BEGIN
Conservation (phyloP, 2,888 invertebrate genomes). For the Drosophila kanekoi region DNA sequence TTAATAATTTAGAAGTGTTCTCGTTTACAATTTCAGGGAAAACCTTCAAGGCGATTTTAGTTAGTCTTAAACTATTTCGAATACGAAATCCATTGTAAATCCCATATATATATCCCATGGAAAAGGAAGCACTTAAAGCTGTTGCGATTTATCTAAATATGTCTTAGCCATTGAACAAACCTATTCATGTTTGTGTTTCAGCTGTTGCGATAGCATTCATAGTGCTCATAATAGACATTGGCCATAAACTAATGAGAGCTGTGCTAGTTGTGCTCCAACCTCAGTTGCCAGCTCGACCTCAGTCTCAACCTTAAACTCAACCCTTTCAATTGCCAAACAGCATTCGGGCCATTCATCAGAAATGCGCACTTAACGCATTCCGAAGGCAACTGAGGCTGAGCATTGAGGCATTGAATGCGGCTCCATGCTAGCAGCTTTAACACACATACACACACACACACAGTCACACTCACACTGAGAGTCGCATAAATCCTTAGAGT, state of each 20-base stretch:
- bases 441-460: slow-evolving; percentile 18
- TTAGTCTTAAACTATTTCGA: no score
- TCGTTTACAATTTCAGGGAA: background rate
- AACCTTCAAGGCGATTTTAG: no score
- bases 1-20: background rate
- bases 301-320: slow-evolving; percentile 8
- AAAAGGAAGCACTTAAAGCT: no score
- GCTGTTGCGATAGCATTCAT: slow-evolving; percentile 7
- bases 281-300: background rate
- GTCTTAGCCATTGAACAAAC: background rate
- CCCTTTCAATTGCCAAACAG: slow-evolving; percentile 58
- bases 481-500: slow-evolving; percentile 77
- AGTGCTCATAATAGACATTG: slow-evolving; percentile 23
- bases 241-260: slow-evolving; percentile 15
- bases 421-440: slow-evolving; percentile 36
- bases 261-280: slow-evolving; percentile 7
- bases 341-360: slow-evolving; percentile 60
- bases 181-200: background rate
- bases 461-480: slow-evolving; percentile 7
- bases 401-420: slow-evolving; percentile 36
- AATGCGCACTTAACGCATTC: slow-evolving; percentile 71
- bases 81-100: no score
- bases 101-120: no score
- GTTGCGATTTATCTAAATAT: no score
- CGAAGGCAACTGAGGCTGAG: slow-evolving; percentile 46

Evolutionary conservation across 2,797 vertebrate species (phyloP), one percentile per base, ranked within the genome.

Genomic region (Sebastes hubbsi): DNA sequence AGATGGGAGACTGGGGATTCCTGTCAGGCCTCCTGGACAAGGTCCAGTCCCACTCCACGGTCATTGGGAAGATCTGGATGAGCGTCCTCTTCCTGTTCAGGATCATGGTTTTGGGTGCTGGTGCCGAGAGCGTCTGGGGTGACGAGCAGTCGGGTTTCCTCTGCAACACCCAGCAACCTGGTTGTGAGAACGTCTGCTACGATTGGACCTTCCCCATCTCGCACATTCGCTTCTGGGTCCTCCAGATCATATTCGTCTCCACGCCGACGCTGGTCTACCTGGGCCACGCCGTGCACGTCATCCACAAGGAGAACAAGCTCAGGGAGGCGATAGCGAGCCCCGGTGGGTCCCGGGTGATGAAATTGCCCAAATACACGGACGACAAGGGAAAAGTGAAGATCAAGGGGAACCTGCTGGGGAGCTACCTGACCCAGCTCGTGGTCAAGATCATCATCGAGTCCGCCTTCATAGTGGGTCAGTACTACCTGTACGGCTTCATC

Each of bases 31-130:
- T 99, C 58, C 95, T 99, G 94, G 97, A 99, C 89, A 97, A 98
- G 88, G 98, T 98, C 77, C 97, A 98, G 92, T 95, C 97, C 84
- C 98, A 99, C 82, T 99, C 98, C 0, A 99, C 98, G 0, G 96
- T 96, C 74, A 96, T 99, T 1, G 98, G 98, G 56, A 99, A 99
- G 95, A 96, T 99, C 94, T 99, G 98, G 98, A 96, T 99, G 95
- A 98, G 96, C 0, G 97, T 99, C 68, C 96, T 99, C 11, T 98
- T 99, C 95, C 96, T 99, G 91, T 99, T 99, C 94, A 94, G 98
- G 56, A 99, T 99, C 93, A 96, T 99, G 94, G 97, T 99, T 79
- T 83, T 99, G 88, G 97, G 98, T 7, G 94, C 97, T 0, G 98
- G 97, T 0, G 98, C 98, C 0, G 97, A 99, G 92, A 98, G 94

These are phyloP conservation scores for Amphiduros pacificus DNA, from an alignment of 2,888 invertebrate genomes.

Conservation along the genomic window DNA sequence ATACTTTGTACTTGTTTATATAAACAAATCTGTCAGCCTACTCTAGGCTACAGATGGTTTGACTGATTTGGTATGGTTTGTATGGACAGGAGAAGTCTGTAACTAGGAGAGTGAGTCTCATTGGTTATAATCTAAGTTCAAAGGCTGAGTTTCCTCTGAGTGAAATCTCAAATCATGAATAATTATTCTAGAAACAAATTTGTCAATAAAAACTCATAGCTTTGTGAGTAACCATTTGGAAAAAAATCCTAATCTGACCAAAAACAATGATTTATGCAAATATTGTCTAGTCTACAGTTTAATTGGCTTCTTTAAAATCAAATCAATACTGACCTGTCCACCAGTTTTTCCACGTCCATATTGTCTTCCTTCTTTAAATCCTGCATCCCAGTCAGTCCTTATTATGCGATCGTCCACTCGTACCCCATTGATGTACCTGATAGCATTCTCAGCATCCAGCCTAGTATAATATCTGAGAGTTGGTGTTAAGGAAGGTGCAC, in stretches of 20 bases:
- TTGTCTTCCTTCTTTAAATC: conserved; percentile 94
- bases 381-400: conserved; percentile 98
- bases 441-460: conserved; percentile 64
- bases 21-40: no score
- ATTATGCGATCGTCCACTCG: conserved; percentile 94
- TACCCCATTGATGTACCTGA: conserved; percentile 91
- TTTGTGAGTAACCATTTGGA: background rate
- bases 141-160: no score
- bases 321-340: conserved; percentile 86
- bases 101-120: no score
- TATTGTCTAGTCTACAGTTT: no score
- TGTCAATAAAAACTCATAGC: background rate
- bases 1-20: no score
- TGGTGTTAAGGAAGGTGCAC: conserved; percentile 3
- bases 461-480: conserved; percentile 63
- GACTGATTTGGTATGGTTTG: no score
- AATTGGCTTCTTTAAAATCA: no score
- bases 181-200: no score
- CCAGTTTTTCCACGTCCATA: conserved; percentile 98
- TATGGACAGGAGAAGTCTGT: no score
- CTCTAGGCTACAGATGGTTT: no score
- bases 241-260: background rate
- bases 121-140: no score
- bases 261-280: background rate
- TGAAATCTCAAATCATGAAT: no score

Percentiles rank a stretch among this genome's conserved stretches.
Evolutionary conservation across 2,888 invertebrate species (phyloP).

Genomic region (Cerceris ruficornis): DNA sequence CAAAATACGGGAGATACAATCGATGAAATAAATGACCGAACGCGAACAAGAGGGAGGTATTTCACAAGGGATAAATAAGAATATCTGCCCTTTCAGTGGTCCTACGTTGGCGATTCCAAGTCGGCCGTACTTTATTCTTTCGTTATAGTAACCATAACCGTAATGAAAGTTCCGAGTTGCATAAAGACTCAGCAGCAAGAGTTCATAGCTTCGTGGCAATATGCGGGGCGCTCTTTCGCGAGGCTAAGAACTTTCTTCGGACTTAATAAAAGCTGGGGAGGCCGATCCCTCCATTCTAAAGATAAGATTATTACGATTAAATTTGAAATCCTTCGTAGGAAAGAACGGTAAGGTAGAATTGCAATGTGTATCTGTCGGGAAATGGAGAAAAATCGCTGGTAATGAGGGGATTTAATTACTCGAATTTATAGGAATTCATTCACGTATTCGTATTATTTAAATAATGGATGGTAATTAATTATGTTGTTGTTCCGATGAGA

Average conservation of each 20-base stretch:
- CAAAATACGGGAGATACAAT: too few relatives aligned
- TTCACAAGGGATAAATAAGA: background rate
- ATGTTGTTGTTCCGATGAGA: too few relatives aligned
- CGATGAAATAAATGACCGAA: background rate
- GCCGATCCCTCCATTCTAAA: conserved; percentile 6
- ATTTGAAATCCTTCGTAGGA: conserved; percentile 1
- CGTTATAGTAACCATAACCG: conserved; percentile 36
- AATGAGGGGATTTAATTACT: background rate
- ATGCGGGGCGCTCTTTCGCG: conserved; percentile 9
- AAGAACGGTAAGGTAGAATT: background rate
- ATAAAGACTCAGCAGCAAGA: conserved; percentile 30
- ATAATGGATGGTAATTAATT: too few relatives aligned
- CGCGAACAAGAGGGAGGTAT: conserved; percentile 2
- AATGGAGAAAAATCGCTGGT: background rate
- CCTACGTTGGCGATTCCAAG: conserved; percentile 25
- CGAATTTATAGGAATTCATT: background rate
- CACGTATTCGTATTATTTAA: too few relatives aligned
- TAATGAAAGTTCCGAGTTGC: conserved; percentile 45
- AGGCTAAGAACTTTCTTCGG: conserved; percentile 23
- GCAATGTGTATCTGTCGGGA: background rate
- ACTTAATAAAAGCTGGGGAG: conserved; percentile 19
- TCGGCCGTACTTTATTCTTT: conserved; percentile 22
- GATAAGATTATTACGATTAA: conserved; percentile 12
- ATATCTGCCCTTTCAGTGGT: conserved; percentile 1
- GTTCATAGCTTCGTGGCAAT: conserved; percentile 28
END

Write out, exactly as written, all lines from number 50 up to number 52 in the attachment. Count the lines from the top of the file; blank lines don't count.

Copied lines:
- bases 321-340: conserved; percentile 86
- bases 101-120: no score
- TATTGTCTAGTCTACAGTTT: no score